Warning: Do not read this post unless probabilities in game design are your thing.
Chris and I had another go at ‘O’ Group sample scenario transferred to the Eastern Front. As in our first play test, “Cristot” became “Kristov” and the Germans were attacking a Soviet defensive position. Adam was umpire and provided rules knowledge, figures, most of the terrain, and narrative for the battle report. I add some extra thoughts at the end.
Adam Landa was keen to try out ‘O’ Group, so we gave the sample scenario a go but transferred it to the Eastern Front. The objective, “Cristot,” became “Kristov”. We also discarded the tanks and anti-tank guns. I contributed the photos but all words are Adam’s, although I add a few thoughts at the end.
Chris, Adam and I had a go at Live Free or Die. The scenario was Alternative Chacabuco so a Liberators game using my Live Free or Die house rules for Big Base Liberators. Chris was the Patriots, Adam the Royalists and I was rules interpreter.
Summary: The game system defeated us. After hours of play we were no where near a conclusion so we gave up.
Andrés Ferrari suggested I have a look at Live Free or Die: Tabletop Battles of the American Revolution. Not because I play the American Revolution, but because he thought these could be adapted to the South American Wars of Liberation. So I got the rules and now I have to figure out how to play them with my kit. The big question are my Big Bases but there are a few other points worth touching on so, where appropriate, I compare Live Free or Die to Liberators QPR because this is what the scenarios refer to. Using the concepts discussed here I have I’ve also written a Alternative Chacabuco Scenario for Live Free or Die.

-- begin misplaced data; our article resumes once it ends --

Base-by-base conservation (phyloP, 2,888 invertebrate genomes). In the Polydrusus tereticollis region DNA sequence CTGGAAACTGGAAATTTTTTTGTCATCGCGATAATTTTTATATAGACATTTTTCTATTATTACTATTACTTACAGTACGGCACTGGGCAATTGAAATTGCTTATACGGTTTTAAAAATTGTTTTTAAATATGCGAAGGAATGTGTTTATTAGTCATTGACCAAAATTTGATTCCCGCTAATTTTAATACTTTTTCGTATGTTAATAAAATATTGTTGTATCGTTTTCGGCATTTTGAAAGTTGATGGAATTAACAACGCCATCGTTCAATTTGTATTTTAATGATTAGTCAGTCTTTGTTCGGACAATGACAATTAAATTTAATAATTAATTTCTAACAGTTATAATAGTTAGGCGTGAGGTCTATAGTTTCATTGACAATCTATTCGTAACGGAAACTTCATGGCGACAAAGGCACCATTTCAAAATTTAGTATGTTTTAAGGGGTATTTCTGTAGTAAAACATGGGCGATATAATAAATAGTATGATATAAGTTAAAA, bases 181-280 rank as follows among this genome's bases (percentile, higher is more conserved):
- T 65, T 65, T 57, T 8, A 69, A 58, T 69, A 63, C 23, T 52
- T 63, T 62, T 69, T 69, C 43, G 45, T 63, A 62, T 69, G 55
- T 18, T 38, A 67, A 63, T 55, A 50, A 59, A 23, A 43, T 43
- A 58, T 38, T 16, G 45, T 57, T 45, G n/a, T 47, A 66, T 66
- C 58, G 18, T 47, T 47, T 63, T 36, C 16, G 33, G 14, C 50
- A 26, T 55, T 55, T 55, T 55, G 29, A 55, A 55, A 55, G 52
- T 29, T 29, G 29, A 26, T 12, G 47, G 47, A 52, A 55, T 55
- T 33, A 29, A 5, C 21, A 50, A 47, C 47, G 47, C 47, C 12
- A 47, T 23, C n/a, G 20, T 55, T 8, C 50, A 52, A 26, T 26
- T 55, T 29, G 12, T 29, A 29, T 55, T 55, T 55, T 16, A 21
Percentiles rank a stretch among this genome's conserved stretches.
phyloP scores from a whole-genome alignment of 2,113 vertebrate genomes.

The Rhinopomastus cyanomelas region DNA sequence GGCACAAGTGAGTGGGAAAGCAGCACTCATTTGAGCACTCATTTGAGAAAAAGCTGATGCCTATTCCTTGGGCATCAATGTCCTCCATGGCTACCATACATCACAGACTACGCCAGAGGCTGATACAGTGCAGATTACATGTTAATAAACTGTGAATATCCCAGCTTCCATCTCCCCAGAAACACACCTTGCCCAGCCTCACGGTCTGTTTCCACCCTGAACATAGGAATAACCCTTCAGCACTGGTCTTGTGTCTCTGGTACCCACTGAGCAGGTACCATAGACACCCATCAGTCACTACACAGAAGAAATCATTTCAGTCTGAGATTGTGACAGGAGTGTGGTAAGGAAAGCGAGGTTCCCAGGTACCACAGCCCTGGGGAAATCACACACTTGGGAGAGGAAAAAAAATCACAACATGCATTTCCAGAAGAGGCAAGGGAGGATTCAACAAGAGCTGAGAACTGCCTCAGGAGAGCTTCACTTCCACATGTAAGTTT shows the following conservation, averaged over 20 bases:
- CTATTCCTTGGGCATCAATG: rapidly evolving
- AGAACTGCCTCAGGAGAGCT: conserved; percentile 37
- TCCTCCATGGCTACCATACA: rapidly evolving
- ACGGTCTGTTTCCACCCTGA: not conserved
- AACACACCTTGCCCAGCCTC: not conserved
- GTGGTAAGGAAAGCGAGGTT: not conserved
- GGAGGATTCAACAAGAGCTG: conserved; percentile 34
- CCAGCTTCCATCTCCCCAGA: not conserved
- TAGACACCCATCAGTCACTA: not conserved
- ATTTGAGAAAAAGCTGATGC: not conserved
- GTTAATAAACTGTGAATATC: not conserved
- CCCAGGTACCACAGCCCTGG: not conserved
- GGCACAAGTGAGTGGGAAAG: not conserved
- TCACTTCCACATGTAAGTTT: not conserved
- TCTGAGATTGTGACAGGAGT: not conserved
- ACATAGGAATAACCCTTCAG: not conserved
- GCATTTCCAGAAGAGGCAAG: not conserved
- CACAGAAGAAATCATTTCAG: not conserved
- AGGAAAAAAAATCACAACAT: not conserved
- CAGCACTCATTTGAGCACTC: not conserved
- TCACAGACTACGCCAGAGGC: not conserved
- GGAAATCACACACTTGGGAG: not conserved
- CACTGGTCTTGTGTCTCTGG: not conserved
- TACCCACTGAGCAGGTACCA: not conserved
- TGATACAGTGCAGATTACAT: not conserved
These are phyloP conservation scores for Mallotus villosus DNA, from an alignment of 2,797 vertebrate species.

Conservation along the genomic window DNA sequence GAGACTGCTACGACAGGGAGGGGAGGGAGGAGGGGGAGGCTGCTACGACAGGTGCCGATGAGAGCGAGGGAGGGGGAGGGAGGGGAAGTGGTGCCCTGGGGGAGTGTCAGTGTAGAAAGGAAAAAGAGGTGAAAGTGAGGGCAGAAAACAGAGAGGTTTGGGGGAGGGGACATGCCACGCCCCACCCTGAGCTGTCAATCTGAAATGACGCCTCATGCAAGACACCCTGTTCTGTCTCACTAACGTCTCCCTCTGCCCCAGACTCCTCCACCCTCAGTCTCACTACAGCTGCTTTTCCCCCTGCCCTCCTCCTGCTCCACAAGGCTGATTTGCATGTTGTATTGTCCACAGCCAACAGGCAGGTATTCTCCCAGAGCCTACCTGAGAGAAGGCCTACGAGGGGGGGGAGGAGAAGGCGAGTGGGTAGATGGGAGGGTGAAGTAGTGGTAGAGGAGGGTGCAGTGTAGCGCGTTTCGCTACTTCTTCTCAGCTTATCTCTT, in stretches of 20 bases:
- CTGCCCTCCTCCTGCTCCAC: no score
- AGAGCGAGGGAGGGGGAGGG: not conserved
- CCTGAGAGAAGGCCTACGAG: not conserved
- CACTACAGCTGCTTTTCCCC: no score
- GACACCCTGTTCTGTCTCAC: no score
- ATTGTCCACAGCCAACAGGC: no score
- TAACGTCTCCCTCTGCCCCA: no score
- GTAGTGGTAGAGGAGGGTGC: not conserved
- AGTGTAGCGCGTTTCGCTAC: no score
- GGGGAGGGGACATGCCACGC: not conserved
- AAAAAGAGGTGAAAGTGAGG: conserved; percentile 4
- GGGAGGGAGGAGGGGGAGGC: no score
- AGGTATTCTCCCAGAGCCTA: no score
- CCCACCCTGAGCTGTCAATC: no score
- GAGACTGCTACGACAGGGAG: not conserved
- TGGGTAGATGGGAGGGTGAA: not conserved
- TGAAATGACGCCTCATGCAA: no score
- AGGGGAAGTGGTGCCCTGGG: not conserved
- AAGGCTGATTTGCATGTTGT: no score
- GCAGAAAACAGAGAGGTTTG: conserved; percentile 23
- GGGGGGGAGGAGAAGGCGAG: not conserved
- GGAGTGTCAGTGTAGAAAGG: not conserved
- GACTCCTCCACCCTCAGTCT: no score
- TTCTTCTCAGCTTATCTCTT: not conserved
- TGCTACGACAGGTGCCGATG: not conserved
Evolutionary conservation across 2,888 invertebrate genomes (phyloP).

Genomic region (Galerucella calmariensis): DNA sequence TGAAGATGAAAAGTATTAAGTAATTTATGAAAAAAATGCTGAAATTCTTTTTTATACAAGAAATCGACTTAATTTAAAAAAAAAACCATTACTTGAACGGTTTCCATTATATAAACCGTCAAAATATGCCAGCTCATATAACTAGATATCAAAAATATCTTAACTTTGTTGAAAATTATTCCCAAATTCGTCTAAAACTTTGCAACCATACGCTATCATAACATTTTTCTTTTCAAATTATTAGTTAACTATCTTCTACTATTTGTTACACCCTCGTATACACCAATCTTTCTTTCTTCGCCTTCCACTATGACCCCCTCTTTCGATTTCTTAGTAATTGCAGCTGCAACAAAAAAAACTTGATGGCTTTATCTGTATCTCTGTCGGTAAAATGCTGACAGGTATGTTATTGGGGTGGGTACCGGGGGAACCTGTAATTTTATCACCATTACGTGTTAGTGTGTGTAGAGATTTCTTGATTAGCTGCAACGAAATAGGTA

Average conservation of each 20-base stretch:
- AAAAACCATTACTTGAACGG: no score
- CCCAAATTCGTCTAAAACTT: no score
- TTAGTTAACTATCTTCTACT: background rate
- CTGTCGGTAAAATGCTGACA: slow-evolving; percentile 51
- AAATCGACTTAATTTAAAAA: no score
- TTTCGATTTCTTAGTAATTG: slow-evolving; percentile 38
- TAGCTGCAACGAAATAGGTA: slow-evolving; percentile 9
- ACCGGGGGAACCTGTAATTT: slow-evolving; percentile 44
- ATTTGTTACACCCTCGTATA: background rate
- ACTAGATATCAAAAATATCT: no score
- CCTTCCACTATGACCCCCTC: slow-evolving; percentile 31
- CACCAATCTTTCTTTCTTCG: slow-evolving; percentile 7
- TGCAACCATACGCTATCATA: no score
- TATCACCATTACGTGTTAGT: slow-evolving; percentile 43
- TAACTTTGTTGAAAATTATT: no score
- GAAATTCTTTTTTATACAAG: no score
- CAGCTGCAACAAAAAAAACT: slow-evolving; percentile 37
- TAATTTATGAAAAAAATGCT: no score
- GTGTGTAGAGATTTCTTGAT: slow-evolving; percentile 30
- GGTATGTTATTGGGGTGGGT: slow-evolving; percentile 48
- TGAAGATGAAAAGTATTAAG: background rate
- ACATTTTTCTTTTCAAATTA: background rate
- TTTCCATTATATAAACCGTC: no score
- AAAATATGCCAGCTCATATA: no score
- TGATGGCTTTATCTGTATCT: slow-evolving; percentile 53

I’m on a roll. A Liberators roll. Jamie got me started but this scenario is because of Andrés Ferrari. He suggested I look at Live Free or Die for Liberators. I needed a scenario to play test it on and John Fletcher’s Alternative Chacabuco (13 Feb 1817) is my go to scenario for trying out rules for this period. This is my conversion of John’s scenario to Live Free or Die.
Following on from my Review of Martin Rapier’s One Hour WW2 (6 hit), I thought I’d take another look at using my Big Bases with One Hour Wargames (OHW). Specifically using Base Width as the measurement rather than inches. OHW Distances and 8cm wide bases I’m a fan of Big Bases, but as I mentioned … Read more
You might remember that Peter of Grid based wargaming inspired my Terrain Cards. Terrain cards were actually part of Peter’s Campaign set in the English Civil War (see Grid Based Wargaming – ECW). There is quite a lot to this campaign – Peter wrote something like 45 posts on it and played 30 games. I love it. Tons of inspiration. And I appreciate the obsessive element that saw Peter completing this project – I think it took him 18 months.
We played Big Base Triumph in the Punic Wars – liked the Triumph rules but thought some of the troop types sucked. To really challenge ourselves and test out that impression, we played another, bigger, game with Iberians on the table in force. So “Light foot” for both Scutarii and Caetrati and “Javelin Cavalry” for Roman, Numidian, Carthaginian, big shield Iberians, and small shield Iberians. I felt, somehow, I was about to rub salt in the wounds. Of course this is Punic Wars.
Summary: Romans (Chris, Adam) beat Allied Carthaginian (Jamie) and Iberians (Steven)